During end-of-production-line testing of electronics
assemblies, multiple functional test failures (electrical short circuit /
low resistance) were identified.
Investigation found that tin whiskers growing from RF
shields/brackets became dislodged during the electronics assembly
process. The loose whiskers were scattered onto un-insulated pins of
a nearby connector producing undesirable short circuits
The RF shield was tin-plated steel with an intermediate
copper barrier layer between the tin and steel. The user of this RF shield
had specified that a nickel barrier be used instead of copper; however,
the product was not built to specification.
Within 5 to 6 months of plating these RF shields,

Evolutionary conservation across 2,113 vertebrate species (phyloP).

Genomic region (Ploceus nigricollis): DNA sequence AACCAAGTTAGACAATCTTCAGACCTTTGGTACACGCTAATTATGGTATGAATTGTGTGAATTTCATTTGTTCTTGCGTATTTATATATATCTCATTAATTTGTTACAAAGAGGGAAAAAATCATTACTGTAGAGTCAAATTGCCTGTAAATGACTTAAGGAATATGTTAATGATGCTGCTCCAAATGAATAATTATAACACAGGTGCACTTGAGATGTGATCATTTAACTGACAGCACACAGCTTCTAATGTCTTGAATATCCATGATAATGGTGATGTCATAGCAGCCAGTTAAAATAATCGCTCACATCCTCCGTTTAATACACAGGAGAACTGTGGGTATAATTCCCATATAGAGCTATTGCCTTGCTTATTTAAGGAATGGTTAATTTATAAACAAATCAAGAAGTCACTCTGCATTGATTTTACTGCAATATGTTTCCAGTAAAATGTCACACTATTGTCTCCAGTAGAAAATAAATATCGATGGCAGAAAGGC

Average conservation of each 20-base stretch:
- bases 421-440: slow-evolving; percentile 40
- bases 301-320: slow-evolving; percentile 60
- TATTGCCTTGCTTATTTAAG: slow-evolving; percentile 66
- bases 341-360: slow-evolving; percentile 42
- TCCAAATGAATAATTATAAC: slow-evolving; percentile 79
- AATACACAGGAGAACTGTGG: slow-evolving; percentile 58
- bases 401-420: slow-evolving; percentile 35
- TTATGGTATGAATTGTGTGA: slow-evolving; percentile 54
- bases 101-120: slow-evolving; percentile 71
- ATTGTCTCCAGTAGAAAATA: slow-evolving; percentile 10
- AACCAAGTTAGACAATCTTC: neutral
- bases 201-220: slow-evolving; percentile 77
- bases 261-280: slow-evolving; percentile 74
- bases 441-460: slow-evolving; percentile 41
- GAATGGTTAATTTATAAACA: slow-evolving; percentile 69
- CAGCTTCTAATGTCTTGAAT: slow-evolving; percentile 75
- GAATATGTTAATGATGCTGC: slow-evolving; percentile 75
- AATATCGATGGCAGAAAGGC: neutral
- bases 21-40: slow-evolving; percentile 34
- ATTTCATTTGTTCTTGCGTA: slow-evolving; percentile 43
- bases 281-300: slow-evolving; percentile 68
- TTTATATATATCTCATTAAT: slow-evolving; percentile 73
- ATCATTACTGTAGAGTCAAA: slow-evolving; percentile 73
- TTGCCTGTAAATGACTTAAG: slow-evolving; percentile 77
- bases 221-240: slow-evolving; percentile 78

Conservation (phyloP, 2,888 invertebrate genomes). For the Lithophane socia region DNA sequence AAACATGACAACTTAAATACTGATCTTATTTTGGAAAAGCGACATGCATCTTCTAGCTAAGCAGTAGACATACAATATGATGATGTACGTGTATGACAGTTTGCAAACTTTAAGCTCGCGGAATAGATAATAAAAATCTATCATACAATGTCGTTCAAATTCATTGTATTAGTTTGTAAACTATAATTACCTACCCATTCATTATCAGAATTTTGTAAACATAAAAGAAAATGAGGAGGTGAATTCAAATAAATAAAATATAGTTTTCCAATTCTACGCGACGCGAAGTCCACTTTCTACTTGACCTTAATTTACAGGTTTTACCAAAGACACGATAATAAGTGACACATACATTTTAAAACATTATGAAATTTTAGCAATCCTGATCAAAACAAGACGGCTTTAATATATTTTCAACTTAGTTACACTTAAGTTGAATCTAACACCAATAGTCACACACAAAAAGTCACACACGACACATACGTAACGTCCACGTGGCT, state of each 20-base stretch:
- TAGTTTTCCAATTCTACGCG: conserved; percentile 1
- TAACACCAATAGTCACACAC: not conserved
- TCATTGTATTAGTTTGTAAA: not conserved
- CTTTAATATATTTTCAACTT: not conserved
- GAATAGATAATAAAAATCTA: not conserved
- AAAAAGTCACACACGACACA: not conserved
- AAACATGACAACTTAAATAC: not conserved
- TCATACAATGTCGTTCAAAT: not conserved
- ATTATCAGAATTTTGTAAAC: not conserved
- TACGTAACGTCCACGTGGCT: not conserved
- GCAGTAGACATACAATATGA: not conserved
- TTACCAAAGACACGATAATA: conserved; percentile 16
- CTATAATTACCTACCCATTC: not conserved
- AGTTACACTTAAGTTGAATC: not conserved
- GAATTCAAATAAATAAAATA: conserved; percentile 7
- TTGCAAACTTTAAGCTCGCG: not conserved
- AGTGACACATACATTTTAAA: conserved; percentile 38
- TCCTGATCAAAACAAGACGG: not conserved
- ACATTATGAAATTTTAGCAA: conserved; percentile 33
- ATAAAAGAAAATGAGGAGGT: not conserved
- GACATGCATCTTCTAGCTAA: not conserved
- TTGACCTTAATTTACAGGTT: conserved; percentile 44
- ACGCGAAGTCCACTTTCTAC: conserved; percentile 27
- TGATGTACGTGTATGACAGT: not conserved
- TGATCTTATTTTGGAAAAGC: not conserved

thousands of tin whiskers had formed with many of them extending as long
as 2.5 millimeters or more.
During the assembly process where these shields were being
installed over the electronics module, the assemblers were unaware of the
presence of tin whiskers on the shields. This is not surprising since tin
whiskers can be extremely difficult to see with the unaided eye due to
their extremely narrow cross sections (typically only a few microns or
Failure analyses of modules that failed
end-of-production-line testing identified detached tin whiskers had
bridged exposed conductors in the assembly producing the observed
electrical faults. In one example, a tin whisker bridged adjacent
connector pins whose pitch was 100 mils. As a result of the
failures, a careful inspection of the module was performed at which
point the extensive tin whisker growth on the RF shields as well as
loose tin whisker debris scattered within the module were identified as
the root cause of the problems observed.